Tuesday 9 July 2013


According to a story on the BBC website, there are toilets in the House of Lords which require an upgrade because they haven't been improved since the 1990s (how terrible) and the state of them is of concern to members and distinguished visitors. The cost is estimated at around £100,000 of your money and mine.

This is indeed a worry.

After all you would think that the aristocrats and "distinguished visitors" who make use of these facilities, and the staff who maintain them, could manage to keep them in a state which would not be "of concern". You know, most of us manage with the odd wipe around with disinfectant and Flash .... (No pun intended, John Brownlie!).

The inordinate cost is apparently down to the fact that English Heritage lists the Palace of Westminster as a Grade 1 building, with attendant consequences.

This is in addition to the renovations which are required to bring the whole building up to standard, which have been estimated to cost somewhere in the region of £1.5-£2 billion.

If this royal palace is starting to become a massive liability to the people of the UK, then isn't it time that MPs and Peers looked at moving to a building more in keeping with the austerity that the rest of us are obliged to live under, leaving the current building to be made into a museum and for use on state occasions.

In any case, it has always seemed to me to be wrong that the UK parliament is housed in a royal palace within which normal laws do not apply. It adds to the impression these people seem to have of being a bit above the rest of us.

It may, then,  be time for parliamentarians to consider moving to cheaper, more practical accommodation on the outskirts of London, or maybe Birmingham, Liverpool, or why not Newcastle, for day to day work.


  1. I agree that we should shut the place down but why do we have to start again ?

    1. Good question Monty. I suppose though, that the English will need a parliament. Th renovations costing £1.5 billion are not due to start until 2018. I suspect that this will not be our problem.

      The lords' bogs are.

  2. Replies
    1. Ha ha ha ha ha ha... Brilliant. If you can find another one for the Mrs Lords, I think that should be OK.

  3. Do they have Arse wipers like the wee spoilt baby Charlie Windsor, him of no tax paying.


  4. On a school trip to London, we were treated to a tour of Parliament by our local MP.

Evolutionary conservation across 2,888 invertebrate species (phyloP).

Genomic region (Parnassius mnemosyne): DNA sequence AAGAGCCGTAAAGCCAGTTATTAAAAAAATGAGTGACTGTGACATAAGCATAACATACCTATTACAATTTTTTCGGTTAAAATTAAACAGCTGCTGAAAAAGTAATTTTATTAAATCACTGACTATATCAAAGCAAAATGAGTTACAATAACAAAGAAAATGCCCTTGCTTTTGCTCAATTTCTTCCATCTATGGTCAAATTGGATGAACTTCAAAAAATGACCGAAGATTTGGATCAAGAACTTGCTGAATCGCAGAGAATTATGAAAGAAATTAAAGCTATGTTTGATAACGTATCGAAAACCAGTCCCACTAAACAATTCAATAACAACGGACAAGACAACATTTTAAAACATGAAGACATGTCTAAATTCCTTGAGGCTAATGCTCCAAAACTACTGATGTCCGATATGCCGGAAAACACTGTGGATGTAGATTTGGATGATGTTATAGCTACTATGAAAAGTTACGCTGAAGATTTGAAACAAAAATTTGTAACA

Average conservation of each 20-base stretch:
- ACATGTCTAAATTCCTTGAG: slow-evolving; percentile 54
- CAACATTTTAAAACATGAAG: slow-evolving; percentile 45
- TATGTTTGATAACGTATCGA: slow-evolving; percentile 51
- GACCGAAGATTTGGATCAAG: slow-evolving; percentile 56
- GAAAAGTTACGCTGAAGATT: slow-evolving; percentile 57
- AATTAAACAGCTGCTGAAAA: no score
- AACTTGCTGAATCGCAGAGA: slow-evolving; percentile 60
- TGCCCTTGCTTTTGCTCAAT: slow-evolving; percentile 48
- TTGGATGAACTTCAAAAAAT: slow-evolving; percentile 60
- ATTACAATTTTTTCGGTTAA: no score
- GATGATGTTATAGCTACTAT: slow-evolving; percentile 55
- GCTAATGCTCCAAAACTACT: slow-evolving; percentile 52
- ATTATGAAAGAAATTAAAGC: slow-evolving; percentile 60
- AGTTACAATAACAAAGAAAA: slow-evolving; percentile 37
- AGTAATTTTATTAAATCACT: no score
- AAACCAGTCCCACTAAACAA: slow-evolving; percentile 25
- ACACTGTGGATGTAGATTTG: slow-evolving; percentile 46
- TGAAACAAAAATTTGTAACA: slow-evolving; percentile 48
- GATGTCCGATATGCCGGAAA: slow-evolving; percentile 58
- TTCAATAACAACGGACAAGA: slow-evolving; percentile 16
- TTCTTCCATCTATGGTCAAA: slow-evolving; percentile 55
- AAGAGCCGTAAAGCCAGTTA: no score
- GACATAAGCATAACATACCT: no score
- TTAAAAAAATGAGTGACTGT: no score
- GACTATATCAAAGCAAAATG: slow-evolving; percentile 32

On a toilet stop in the house, I pissed on Ian Paisleys shoes.
    Even as a youth, I had good taste.

  5. LOL LOL LOL Jutie.

    You certainly did.

    I'm rather surprised you were allowed to use the same toilets as these important people though... I'd have thought you'd have been shunted off to somewhere less luxurious, just being an ordinary person.

  6. I don't know...

    I can't even begin to imagine what kind of a thing they'd build if allowed to do so from scratch, at least this way, they're limited to some bogs.

    Can you imagine it? A new British parliament building? It would be enormous, something indicative of the British way; thrusting and forth-right, steadfast and sure.

    It'll probably be a huge penis.

  7. Yes, Pa, I wouldn't deny them toilets, although I was a little surprised to find that nature hadn't removed the irksome business of toileting from the blue bloods.

    I'm sure that, come 2018 when they are sorting out the old building, we will be long gone. I wasn't however thinking of a "new build". I'm sure that, with the House of Lords kept in reasonable condition for the once a year state opening, they could surely make do with a conversion of some debating chamber... maybe in an old industrial building no longer needed, now that they have no industry.

    Or perhaps one of the banks that they saved would be kind enough to give them a gift of the new chambers. They could call it the National Westminster Chambers or whatever.

  8. Indeed, the small print would read, ... your houses of parliament may be at risk if you do not keep up repayments...


  9. Parliament has been repossessed; receivers have been appointed with the aim of flogging off Britain to the highest bidders. No one is holding out much hope.